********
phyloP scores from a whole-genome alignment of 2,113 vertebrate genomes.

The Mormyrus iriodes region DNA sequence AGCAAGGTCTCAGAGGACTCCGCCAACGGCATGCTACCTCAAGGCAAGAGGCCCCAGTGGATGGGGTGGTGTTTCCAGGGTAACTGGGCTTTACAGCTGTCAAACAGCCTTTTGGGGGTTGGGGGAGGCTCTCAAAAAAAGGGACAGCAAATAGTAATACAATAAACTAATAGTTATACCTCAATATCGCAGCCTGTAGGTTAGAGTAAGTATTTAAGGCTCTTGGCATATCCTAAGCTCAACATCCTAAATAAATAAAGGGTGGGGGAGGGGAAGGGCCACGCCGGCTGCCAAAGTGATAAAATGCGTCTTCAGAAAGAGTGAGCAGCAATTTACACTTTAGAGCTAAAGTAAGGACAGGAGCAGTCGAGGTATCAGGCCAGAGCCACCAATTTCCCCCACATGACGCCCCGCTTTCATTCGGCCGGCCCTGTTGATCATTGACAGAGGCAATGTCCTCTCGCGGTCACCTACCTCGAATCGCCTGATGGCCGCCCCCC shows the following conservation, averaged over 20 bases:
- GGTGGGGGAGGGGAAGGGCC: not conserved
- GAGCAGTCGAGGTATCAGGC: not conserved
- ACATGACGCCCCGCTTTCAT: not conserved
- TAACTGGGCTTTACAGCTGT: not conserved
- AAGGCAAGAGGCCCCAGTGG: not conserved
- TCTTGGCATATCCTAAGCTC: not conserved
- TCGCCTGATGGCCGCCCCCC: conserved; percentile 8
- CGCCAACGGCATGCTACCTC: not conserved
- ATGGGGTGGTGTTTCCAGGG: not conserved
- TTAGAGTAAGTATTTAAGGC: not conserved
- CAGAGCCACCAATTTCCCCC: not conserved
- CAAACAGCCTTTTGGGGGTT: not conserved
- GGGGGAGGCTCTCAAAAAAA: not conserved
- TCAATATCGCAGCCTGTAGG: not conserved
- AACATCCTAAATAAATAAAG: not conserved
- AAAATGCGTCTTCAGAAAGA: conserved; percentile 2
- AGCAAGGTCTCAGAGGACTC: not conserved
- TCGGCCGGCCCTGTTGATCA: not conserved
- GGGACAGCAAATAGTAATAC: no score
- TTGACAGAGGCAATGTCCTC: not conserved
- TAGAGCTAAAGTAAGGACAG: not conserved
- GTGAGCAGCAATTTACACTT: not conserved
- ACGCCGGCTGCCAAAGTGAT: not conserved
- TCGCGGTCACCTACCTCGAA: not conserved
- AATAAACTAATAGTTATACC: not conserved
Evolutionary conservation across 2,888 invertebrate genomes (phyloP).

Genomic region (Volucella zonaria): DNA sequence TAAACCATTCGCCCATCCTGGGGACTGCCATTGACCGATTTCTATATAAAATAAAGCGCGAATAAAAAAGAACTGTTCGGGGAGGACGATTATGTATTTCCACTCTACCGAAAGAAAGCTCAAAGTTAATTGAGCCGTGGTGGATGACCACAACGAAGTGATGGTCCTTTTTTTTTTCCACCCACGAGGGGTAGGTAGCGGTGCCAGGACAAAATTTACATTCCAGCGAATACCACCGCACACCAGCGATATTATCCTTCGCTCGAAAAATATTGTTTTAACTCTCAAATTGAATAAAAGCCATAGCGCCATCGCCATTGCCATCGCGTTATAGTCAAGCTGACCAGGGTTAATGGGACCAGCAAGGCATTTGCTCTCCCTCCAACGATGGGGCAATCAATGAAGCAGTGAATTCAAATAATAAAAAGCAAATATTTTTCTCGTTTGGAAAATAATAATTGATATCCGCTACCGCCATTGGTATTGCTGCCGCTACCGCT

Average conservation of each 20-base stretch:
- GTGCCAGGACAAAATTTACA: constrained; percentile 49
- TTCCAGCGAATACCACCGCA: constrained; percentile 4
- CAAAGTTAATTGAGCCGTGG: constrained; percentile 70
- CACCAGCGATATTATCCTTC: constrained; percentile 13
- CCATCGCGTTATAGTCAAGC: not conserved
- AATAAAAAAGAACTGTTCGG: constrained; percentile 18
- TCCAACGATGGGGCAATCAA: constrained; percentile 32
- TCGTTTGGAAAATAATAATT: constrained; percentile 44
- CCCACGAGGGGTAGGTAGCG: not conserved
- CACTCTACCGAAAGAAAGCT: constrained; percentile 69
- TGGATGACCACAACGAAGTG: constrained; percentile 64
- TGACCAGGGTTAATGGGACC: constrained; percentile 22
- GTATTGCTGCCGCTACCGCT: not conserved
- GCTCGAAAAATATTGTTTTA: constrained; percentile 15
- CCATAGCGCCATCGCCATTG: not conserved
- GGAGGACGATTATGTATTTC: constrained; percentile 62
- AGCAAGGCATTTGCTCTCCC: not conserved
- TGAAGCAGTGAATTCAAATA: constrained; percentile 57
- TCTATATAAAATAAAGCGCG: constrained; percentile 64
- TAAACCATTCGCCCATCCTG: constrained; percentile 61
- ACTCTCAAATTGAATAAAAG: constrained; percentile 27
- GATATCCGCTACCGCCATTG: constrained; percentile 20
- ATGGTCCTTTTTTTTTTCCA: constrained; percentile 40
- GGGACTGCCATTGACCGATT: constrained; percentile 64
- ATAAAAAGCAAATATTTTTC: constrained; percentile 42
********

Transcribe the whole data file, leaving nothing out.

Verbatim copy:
phyloP scores from a whole-genome alignment of 2,113 vertebrate genomes.

The Mormyrus iriodes region DNA sequence AGCAAGGTCTCAGAGGACTCCGCCAACGGCATGCTACCTCAAGGCAAGAGGCCCCAGTGGATGGGGTGGTGTTTCCAGGGTAACTGGGCTTTACAGCTGTCAAACAGCCTTTTGGGGGTTGGGGGAGGCTCTCAAAAAAAGGGACAGCAAATAGTAATACAATAAACTAATAGTTATACCTCAATATCGCAGCCTGTAGGTTAGAGTAAGTATTTAAGGCTCTTGGCATATCCTAAGCTCAACATCCTAAATAAATAAAGGGTGGGGGAGGGGAAGGGCCACGCCGGCTGCCAAAGTGATAAAATGCGTCTTCAGAAAGAGTGAGCAGCAATTTACACTTTAGAGCTAAAGTAAGGACAGGAGCAGTCGAGGTATCAGGCCAGAGCCACCAATTTCCCCCACATGACGCCCCGCTTTCATTCGGCCGGCCCTGTTGATCATTGACAGAGGCAATGTCCTCTCGCGGTCACCTACCTCGAATCGCCTGATGGCCGCCCCCC shows the following conservation, averaged over 20 bases:
- GGTGGGGGAGGGGAAGGGCC: not conserved
- GAGCAGTCGAGGTATCAGGC: not conserved
- ACATGACGCCCCGCTTTCAT: not conserved
- TAACTGGGCTTTACAGCTGT: not conserved
- AAGGCAAGAGGCCCCAGTGG: not conserved
- TCTTGGCATATCCTAAGCTC: not conserved
- TCGCCTGATGGCCGCCCCCC: conserved; percentile 8
- CGCCAACGGCATGCTACCTC: not conserved
- ATGGGGTGGTGTTTCCAGGG: not conserved
- TTAGAGTAAGTATTTAAGGC: not conserved
- CAGAGCCACCAATTTCCCCC: not conserved
- CAAACAGCCTTTTGGGGGTT: not conserved
- GGGGGAGGCTCTCAAAAAAA: not conserved
- TCAATATCGCAGCCTGTAGG: not conserved
- AACATCCTAAATAAATAAAG: not conserved
- AAAATGCGTCTTCAGAAAGA: conserved; percentile 2
- AGCAAGGTCTCAGAGGACTC: not conserved
- TCGGCCGGCCCTGTTGATCA: not conserved
- GGGACAGCAAATAGTAATAC: no score
- TTGACAGAGGCAATGTCCTC: not conserved
- TAGAGCTAAAGTAAGGACAG: not conserved
- GTGAGCAGCAATTTACACTT: not conserved
- ACGCCGGCTGCCAAAGTGAT: not conserved
- TCGCGGTCACCTACCTCGAA: not conserved
- AATAAACTAATAGTTATACC: not conserved
Evolutionary conservation across 2,888 invertebrate genomes (phyloP).

Genomic region (Volucella zonaria): DNA sequence TAAACCATTCGCCCATCCTGGGGACTGCCATTGACCGATTTCTATATAAAATAAAGCGCGAATAAAAAAGAACTGTTCGGGGAGGACGATTATGTATTTCCACTCTACCGAAAGAAAGCTCAAAGTTAATTGAGCCGTGGTGGATGACCACAACGAAGTGATGGTCCTTTTTTTTTTCCACCCACGAGGGGTAGGTAGCGGTGCCAGGACAAAATTTACATTCCAGCGAATACCACCGCACACCAGCGATATTATCCTTCGCTCGAAAAATATTGTTTTAACTCTCAAATTGAATAAAAGCCATAGCGCCATCGCCATTGCCATCGCGTTATAGTCAAGCTGACCAGGGTTAATGGGACCAGCAAGGCATTTGCTCTCCCTCCAACGATGGGGCAATCAATGAAGCAGTGAATTCAAATAATAAAAAGCAAATATTTTTCTCGTTTGGAAAATAATAATTGATATCCGCTACCGCCATTGGTATTGCTGCCGCTACCGCT

Average conservation of each 20-base stretch:
- GTGCCAGGACAAAATTTACA: constrained; percentile 49
- TTCCAGCGAATACCACCGCA: constrained; percentile 4
- CAAAGTTAATTGAGCCGTGG: constrained; percentile 70
- CACCAGCGATATTATCCTTC: constrained; percentile 13
- CCATCGCGTTATAGTCAAGC: not conserved
- AATAAAAAAGAACTGTTCGG: constrained; percentile 18
- TCCAACGATGGGGCAATCAA: constrained; percentile 32
- TCGTTTGGAAAATAATAATT: constrained; percentile 44
- CCCACGAGGGGTAGGTAGCG: not conserved
- CACTCTACCGAAAGAAAGCT: constrained; percentile 69
- TGGATGACCACAACGAAGTG: constrained; percentile 64
- TGACCAGGGTTAATGGGACC: constrained; percentile 22
- GTATTGCTGCCGCTACCGCT: not conserved
- GCTCGAAAAATATTGTTTTA: constrained; percentile 15
- CCATAGCGCCATCGCCATTG: not conserved
- GGAGGACGATTATGTATTTC: constrained; percentile 62
- AGCAAGGCATTTGCTCTCCC: not conserved
- TGAAGCAGTGAATTCAAATA: constrained; percentile 57
- TCTATATAAAATAAAGCGCG: constrained; percentile 64
- TAAACCATTCGCCCATCCTG: constrained; percentile 61
- ACTCTCAAATTGAATAAAAG: constrained; percentile 27
- GATATCCGCTACCGCCATTG: constrained; percentile 20
- ATGGTCCTTTTTTTTTTCCA: constrained; percentile 40
- GGGACTGCCATTGACCGATT: constrained; percentile 64
- ATAAAAAGCAAATATTTTTC: constrained; percentile 42